Many businesses are too scared to take the leap into Amazon’s marketplace, or just haven’t considered even looking at the platform as a way to expand their B2B sales. That’s because although it’s a worldwide sales giant, it’s intimidating to know where or how to begin – but with over 100 billion in annual sales and over 200 million active customers, a savvy business owner will see the value in adding a few products as an additional sales channel and adding Amazon to their B2B marketing strategy.

The three most common reasons businesses give for not jumping on the Amazon B2B bandwagon are that they think the platform is mainly set up for merchants to sell directly to individual customers rather than businesses, lack of time, and a fear of channel conflict that will create a new sales channel that will cause pricing conflicts across their other distribution channels. There is also the fear that committing to selling B2B on Amazon could disrupt traditional sales channels or existing e-commerce. Getting started isn’t as intimidating as some people think.

You Can Reinvent Your Brand

If time and channel conflict are your concern, a good solution is to market your products on Amazon as a different brand. Even if the products are the same, or are bundled, or are a variation only available on Amazon, creating a new brand name will allow you to access Amazon’s massive customer base and test different products, packages, or pricing without worrying about whether your established sales channels, brands and products will be affected.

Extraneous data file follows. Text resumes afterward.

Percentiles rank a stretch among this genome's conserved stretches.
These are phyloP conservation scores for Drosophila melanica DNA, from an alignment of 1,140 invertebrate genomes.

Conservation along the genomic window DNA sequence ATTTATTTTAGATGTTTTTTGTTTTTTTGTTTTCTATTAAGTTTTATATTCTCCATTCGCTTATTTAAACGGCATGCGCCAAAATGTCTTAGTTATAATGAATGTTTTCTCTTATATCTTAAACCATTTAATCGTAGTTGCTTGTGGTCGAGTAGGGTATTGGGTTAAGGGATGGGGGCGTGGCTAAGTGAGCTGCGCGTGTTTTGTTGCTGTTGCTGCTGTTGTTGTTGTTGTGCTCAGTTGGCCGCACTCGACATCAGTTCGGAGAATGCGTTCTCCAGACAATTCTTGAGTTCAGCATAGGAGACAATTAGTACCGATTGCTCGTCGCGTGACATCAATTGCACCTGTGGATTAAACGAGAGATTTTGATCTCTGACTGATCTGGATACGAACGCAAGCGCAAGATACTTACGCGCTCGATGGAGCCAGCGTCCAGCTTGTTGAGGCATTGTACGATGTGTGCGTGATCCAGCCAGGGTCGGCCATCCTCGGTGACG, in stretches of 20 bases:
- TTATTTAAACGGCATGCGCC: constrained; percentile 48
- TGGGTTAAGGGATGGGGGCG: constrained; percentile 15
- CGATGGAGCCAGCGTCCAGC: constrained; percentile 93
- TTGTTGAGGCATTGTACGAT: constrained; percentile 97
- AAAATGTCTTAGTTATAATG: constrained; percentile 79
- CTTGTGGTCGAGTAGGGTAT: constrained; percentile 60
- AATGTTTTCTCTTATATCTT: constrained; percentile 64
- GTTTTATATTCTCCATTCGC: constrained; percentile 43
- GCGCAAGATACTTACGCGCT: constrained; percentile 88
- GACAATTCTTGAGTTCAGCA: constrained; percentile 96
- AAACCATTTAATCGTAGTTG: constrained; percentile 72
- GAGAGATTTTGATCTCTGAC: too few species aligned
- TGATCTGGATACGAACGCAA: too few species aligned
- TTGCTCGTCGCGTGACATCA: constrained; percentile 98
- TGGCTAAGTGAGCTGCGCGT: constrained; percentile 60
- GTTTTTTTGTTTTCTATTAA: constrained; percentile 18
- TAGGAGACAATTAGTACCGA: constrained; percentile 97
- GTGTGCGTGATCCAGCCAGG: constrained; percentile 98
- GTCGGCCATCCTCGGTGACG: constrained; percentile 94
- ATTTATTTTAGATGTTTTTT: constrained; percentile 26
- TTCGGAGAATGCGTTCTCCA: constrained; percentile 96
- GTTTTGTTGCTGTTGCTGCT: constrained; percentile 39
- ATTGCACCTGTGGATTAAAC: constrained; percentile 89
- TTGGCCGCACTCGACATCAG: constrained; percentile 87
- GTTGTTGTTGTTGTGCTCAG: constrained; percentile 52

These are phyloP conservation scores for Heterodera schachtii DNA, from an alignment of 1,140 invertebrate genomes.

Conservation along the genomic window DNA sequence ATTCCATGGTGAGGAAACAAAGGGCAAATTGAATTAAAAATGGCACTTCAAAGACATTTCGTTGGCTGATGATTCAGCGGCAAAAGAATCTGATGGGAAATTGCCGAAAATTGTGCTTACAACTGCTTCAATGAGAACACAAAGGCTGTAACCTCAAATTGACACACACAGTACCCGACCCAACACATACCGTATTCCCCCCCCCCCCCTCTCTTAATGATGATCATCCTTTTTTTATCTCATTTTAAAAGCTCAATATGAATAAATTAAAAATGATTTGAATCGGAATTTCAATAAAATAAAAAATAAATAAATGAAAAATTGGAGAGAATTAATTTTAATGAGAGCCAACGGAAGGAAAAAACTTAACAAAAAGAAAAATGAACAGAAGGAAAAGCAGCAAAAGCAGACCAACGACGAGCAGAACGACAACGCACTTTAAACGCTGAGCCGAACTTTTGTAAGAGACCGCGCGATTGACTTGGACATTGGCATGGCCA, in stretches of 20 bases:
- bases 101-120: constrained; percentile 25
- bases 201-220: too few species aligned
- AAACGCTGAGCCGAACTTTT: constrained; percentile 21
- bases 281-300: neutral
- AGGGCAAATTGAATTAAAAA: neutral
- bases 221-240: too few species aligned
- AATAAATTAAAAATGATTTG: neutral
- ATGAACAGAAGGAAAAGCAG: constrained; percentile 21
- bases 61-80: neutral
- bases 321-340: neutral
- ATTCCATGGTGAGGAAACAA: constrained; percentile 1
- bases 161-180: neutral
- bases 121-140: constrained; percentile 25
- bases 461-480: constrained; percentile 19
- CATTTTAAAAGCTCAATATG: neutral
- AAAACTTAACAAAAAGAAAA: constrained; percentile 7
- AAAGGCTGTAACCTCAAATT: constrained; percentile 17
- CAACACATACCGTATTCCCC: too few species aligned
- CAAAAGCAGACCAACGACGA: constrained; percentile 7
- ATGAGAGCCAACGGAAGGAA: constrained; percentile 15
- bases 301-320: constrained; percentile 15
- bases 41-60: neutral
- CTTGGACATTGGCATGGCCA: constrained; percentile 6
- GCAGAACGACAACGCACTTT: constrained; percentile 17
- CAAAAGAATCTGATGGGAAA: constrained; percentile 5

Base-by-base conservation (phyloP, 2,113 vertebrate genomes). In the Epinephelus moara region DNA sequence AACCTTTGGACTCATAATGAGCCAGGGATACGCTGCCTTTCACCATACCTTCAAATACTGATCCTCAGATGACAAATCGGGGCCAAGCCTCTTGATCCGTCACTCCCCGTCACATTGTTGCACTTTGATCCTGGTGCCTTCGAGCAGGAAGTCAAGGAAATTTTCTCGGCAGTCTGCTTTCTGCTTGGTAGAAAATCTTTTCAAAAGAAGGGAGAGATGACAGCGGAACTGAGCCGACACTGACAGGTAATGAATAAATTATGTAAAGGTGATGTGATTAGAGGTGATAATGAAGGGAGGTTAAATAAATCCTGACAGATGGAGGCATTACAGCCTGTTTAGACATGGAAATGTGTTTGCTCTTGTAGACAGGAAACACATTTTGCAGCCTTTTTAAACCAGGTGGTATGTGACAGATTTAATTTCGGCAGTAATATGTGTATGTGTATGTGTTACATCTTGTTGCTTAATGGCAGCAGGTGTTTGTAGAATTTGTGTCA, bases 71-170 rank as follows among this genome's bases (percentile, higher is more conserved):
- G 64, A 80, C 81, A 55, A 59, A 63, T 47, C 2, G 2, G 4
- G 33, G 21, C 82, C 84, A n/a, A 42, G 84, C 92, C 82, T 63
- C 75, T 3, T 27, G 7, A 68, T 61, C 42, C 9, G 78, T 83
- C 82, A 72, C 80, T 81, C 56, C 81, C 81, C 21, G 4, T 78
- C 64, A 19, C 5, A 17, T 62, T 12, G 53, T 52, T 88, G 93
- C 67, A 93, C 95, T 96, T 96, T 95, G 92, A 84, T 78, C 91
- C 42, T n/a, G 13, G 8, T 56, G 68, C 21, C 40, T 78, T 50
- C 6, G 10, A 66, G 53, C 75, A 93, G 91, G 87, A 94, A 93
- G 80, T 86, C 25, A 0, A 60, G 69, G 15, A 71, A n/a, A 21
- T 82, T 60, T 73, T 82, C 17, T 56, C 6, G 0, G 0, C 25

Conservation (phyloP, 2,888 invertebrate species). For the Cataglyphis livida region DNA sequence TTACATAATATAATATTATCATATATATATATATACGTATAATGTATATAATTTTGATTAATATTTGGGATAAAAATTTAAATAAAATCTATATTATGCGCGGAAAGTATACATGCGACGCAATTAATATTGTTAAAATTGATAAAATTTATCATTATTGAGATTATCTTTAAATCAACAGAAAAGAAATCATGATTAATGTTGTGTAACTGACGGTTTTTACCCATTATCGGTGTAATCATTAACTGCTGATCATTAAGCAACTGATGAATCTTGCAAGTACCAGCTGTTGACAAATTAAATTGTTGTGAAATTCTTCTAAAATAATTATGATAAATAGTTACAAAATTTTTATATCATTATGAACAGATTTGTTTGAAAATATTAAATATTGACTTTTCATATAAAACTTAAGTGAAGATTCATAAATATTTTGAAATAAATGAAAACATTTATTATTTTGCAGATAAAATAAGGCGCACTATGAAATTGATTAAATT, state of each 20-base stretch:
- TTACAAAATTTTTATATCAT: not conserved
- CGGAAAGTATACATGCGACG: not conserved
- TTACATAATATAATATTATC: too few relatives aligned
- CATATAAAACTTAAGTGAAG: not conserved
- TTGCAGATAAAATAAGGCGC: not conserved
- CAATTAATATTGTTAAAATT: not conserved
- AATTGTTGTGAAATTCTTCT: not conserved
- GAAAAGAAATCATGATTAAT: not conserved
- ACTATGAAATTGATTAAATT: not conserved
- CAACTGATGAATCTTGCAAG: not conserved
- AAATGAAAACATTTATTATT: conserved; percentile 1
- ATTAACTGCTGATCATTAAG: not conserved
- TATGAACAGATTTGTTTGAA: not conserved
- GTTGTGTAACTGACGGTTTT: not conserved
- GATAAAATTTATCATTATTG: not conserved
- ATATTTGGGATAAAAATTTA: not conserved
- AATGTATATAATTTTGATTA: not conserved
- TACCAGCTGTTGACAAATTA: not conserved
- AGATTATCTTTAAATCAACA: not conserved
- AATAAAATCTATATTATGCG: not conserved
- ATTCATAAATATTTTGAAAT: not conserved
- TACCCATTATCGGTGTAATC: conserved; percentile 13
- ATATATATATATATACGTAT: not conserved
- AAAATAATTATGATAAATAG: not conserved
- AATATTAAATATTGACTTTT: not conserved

There are many different types of merchant Amazon listing approaches, including:

  • Fullfilled By Merchant Listing
  • Fullfilled by Amazon Listing
  • Vendor Express/Vendor Central
  • Dropship Central
  • FBM and VC Cocktail
  • FBA and Off-Amazon Cocktail

Fulfilled by Amazon

The Fulfilled by Amazon (FBA) listing is the most evolved type of Amazon listing and is the best bet for beginners to Amazon’s listing process. With FBA, your business is the still seller, but your inventory is sent to an Amazon fulfillment center. When your item sells, Amazon will pick, pack, and ship your item automatically (for a fee), as well as handle all the tracking, returns, and basic customer service tasks – which can really be a time saver.

Additionally, FBA listing makes your item or product eligible for Prime Service. Prime users buy more often and spend more money, making them Amazon’s most valuable customers. Amazon’s search algorithm also finds FBA items to be more attractive and gives them more clout in searches, so your products will be seen more often and by more potential buyers. The flexibility of packaging sets or creating brands that can be changed seasonally, and the ability to play with pricing is one of the reasons Amazon should be part of your company’s overall B2B marketing strategy.

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